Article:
We have shown that purified hematopoietic stem cells (HSC), first isolated by us, can be allotransplanted without GvH (they lack T cells), block autoimmune type 1 diabetes (and Systemic Lupus Erythematosus), and induce transplant tolerance to HSC donor tissues/organs. However, purified HSC transplantation is not used, in part due to the toxicity of the conditioning regimens. Therefore, it is vital that we improve our understanding of how HSCs interact with their local supporting environment?the hematopoietic niche. The goal of this research is to further identify and characterize the cellular and molecular components of the bone marrow (BM) HSC niche, and to understand how the ongoing inter-cellular communication between HSCs and their niche regulates their homing, anchoring, survival and function in health and in blood diseases. In previous versions of this grant we established antibodies in place of toxic regimens to condition recipients and will further modify the regimens to improve engraftment and accelerate reconstitution. Further, understanding the HSC-niche interaction has implications for stem cell competitions we have elucidated in pathology, for example, in hematopoietic disorders such as myelodysplastic syndrome (MDS), myeloproliferative neoplasms (MPN), and expansion of mutated clones to give clonal hematopoiesis, some that give rise to acute myeloid leukemia (AML). In the run-up to leukemia and MDS, clones of HSCs with pre-cancer mutations outcompete normal HSCs, but the total number of HSCs appears not to change, implying control of HSC numbers by the niche. The natural recirculation of HSCs allows highly competitive clones to dominate HSC niches throughout the body, so what we learn about normal HSC development and homing will also likely apply to a variety of disorders of hematopoiesis, including clonal hematopoiesis and leukemias. The experiments here concern HSC homing, anchoring, support, and niche competition.
In Aim 1, we will utilize long-term (LT)-HSC reporter mice to explore the specificity of the niche, identify the cell types that form direct contact with LT-HSC, and analyze the adhesion molecules, cytokines and chemokines responsible for HSC and niche cross-talk.
In Aim 2 we propose to understand the role of HSC-surrounding BM cells?focusing on adjacent sinusoidal endothelial cells and the essential BM stromal subsets and their expressed factors. That builds on our discovery and characterization of the skeletal stem cells (SSC), which clonally generate bone, cartilage, and several distinct BM stromal cells that support hematopoiesis. We plan to produce mice in which each cell subset in the niche, including HSC, can be engineered to knock out identified genes to decipher the complexity of niche-HSC interactions. This could lead to an understanding if there are means to increase the number of functional niches, whether modulation of the molecular interactions could clear the niche specifically to promote the HSC engraftment, and to provide targets for modulating clonal HSC expansions. !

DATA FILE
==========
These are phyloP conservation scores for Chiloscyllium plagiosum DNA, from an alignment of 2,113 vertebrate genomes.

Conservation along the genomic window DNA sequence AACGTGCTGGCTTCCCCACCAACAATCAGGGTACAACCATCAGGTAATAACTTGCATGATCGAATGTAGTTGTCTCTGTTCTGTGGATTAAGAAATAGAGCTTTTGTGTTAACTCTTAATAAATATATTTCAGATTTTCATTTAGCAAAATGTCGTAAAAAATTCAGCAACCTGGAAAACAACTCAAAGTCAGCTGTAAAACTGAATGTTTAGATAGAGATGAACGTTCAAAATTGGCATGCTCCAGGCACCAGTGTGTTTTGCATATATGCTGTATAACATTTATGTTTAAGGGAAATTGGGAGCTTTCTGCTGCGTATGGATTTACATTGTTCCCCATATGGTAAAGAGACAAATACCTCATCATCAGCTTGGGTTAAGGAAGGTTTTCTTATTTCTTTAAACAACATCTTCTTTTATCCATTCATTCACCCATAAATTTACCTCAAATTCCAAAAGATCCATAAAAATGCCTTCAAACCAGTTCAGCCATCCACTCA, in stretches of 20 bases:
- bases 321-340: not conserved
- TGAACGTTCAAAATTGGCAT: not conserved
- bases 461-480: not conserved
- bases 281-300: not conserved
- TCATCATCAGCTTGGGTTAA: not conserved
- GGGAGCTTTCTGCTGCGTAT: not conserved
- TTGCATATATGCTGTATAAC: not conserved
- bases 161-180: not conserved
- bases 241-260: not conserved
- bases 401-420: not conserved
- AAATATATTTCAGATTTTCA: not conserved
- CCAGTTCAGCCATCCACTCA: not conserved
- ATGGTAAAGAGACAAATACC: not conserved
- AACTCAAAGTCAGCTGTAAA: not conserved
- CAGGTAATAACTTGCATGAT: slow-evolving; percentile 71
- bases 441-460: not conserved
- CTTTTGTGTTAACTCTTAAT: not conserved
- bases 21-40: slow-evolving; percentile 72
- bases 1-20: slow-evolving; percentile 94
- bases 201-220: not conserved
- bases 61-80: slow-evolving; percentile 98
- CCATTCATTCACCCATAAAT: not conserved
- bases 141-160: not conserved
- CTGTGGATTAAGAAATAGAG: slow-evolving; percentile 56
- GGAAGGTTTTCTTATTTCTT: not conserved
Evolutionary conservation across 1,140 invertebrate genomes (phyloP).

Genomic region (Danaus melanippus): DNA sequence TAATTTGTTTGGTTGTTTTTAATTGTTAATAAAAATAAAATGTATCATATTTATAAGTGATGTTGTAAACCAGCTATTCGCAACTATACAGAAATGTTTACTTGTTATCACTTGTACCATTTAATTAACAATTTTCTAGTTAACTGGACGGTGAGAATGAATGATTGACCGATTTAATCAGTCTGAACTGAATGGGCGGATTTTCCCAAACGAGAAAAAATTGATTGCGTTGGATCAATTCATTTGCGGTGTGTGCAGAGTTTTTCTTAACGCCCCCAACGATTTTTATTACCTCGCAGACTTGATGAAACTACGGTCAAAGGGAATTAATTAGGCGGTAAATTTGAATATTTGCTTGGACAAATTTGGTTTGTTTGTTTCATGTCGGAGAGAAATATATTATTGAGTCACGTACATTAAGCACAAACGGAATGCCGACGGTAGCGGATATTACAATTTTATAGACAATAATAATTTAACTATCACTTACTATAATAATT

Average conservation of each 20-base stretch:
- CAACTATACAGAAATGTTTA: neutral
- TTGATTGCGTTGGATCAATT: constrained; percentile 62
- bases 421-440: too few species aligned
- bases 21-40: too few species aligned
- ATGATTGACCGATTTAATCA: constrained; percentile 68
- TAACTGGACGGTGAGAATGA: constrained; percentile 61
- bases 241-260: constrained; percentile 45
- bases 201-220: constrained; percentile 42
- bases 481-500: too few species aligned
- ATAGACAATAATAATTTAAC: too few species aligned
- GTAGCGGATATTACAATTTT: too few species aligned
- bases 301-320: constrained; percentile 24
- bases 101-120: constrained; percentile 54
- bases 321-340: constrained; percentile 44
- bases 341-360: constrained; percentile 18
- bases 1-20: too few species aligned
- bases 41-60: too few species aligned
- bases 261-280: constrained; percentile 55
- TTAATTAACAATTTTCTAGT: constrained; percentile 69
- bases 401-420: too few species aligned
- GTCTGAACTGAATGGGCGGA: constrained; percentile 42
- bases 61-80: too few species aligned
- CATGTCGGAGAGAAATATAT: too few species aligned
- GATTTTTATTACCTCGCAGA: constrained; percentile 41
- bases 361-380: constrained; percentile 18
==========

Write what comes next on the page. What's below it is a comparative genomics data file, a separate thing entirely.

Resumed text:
Public Health Relevance

Our goal is to identify and characterize the specific cellular and molecular components of the highly specialized niches in which blood-forming hematopoietic stem cells (HSCs) home to and reside within bone marrow. Improving our understanding of how HSCs interact with and are regulated by their niche microenvironment has direct clinical applications for developing conditioning regimens prior to transplantation, for enhancing the engraftment efficiency of transplanted HSC and for understanding the basis by which aberrant HSC outcompete normal HSC for limited numbers of niches.

National Institute of Health (NIH)
National Institute of Diabetes and Digestive and Kidney Diseases (NIDDK)
Research Project (R01)
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Transplantation, Tolerance, and Tumor Immunology (TTT)
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Bishop, Terry Rogers
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Stanford University
Schools of Medicine
United States
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